Note:  BoardSim has a set of default mappings for reference designator prefixes that it uses to identify the component types for devices in the .HYP file.  If your rules for reference designators match BoardSim’s defaults, then there is no need to change any of the mappings.


5.  Power Supply Nets


When BoardSim loads a board, it attempts to identify power supply nets by their names (BoardSim has certain built-in name matching rules) and by looking at the number of capacitors connected to each net.  In some cases, BoardSim cannot find all the power supply nets, so some of them may require manual identification using the power supply editor along with the correct circuit design information.


Note:  Identifying power supply nets is important because BoardSim treats a power supply as a DC voltage. If, for example, the power supply side of a pull-up resistor is mistaken for a non power supply net, BoardSim will simulate the resistor as a series terminator instead of a parallel terminator.  Also, the Vcc and Vss pins on an IC can only be attached in BoardSim to nets identified as power supplies.


6.  Net Identification


Net identification utilizes the net’s assigned name. 

Note:  Unnamed nets will be identified with a reference designator assigned by BoardSim.


7.  Driver and Receiver ICs


BoardSim supports four model formats, .MOD and .PML (HyperLynx formats), .IBS and .EBD (both are IBIS formats, which are industry standard formats). .MOD and .PML models are in libraries with file extensions .MOD and .PML. .IBS and .EBD models are in libraries with extensions .IBS and .EBD. There is a large collection of standard logic models in library GENERIC.MOD; there are generic technology models (e.g., 3.3-V fast CMOS) in library EASY.MOD.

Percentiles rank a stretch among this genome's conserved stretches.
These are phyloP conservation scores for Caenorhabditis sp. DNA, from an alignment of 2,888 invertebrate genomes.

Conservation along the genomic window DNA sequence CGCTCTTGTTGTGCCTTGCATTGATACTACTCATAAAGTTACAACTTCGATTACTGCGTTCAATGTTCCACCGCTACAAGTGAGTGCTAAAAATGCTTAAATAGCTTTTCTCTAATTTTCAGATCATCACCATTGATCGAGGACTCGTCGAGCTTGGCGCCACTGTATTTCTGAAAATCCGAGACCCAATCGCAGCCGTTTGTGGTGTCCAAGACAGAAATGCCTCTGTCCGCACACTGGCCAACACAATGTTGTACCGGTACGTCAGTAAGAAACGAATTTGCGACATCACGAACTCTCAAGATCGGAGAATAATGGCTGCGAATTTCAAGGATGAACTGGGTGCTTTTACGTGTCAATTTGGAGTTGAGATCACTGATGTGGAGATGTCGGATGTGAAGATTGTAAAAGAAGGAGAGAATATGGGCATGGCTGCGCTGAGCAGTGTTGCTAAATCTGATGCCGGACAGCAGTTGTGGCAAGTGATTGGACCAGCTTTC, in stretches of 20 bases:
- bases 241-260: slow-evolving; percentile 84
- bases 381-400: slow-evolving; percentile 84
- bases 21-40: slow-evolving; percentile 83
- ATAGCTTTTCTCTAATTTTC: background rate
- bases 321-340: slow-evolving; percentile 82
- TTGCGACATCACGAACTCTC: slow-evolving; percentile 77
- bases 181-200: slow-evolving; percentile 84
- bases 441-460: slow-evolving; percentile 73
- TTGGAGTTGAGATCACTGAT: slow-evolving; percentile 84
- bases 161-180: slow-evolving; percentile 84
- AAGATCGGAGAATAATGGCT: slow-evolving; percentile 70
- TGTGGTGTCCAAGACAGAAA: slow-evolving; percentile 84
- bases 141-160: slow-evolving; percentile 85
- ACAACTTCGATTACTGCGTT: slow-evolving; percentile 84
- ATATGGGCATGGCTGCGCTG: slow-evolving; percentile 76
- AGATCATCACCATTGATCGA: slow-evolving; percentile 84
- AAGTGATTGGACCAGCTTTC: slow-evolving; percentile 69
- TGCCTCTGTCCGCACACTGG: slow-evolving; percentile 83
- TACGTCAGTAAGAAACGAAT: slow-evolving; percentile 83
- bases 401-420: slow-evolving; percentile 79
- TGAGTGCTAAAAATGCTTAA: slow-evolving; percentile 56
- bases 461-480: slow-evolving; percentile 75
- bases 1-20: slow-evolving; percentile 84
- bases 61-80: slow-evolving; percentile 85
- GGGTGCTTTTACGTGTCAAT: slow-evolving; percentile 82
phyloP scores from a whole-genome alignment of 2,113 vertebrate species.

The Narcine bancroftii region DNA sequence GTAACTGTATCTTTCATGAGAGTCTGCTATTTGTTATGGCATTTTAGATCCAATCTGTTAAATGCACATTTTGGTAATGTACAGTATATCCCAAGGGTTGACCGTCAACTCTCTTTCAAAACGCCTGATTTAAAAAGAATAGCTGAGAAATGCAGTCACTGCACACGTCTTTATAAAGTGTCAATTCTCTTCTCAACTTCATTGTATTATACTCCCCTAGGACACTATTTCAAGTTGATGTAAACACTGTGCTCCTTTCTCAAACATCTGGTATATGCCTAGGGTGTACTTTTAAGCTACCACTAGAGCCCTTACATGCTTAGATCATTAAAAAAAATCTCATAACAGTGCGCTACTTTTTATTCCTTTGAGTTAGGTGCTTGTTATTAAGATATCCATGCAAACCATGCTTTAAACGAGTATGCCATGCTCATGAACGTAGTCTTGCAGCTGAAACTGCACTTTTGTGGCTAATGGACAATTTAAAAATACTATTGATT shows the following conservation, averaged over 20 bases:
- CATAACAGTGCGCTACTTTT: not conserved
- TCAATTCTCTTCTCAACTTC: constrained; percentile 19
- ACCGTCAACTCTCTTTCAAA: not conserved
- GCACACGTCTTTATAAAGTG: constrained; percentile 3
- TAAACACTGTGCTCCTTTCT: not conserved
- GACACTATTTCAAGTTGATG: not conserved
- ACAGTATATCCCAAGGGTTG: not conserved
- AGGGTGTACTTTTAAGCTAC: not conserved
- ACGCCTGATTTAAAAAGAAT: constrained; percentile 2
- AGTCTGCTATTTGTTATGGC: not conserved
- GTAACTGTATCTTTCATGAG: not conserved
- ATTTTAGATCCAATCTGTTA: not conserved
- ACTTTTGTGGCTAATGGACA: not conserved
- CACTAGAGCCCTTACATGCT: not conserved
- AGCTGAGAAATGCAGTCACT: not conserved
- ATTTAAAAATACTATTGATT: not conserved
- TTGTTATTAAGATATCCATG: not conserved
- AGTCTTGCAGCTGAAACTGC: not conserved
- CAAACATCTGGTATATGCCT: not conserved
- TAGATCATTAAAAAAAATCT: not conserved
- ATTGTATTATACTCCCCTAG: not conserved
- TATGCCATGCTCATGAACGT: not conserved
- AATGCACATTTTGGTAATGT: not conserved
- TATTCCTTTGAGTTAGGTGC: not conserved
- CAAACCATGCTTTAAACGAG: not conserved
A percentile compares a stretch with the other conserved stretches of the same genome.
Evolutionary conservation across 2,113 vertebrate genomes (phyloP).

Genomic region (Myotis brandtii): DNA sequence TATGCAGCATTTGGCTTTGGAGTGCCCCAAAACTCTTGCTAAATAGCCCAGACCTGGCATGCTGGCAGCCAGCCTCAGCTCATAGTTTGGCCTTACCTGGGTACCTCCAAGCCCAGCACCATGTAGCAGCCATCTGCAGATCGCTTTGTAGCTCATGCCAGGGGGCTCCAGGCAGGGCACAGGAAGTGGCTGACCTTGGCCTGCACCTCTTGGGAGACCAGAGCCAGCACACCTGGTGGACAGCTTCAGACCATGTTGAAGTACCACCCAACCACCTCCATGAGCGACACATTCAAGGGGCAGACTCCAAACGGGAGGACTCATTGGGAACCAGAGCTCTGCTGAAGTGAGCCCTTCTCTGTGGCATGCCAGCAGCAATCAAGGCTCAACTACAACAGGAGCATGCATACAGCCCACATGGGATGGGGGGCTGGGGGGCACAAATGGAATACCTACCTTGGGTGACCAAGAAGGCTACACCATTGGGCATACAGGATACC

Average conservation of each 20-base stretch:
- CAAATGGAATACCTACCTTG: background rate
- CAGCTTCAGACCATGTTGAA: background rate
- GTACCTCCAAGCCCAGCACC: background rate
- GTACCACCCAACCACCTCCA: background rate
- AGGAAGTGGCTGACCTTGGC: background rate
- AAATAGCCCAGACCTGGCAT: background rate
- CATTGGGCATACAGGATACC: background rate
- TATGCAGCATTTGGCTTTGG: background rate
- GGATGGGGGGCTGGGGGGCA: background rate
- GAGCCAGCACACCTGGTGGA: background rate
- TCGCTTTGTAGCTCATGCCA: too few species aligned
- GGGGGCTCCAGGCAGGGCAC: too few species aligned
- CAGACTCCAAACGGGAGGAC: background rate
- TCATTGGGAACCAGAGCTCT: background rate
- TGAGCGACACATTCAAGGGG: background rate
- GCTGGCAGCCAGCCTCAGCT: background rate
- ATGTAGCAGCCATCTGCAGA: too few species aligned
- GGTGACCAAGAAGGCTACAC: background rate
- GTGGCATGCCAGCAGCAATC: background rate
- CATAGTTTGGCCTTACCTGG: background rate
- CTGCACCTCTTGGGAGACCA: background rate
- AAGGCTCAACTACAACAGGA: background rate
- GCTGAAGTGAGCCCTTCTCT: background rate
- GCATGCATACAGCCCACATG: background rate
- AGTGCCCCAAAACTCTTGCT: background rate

Note:  For simulation, BoardSim requires a driver IC for each net to be analyzed. Receiver ICs may also be added for greater accuracy.  Any unspecified IC models are treated as electrically "open."  Signal integrity simulations require only the models for device families and not necessarily specific devices, since only output buffer and input stage characteristics need to be modeled.

8.  Passive Components


When BoardSim loads a board, it attempts to identify resistor and capacitor values from data provided by the PCB layout tool.


Note:  In some cases, BoardSim is not given the correct values, so these may require manual verification and changes using the known values.


9.  Passive Component Packages


When BoardSim loads a board, it attempts to identify the non-discrete resistors and capacitors that are contained in packages along with other Rs or Cs.  In some cases, BoardSim cannot properly identify the package style or internal connectivity of the packaged Rs or Cs. 


Note:  Some of these cases may require manual identification and configuration using the package editor along with the correct device information.


10.  Simulation


BoardSim allows placement of the oscilloscope probes at any of the device pins on a net.  The simulation presents a choice of either a single edge (rising or falling) or a repetitive oscillator waveform. 


Note:  The single edge is recommended for isolating transmission line effects without the confusing effects due to any additional transitions.  The oscillator waveform is better for studying the standing wave effects of a repetitive source.  The oscilloscope also allows control of whether the IC models in a simulation run with best case (fast driver, strong receiver), typical, or worst case (slow driver, weak receiver) operating parameters.  Specific operating characteristics should be provided for critical cases.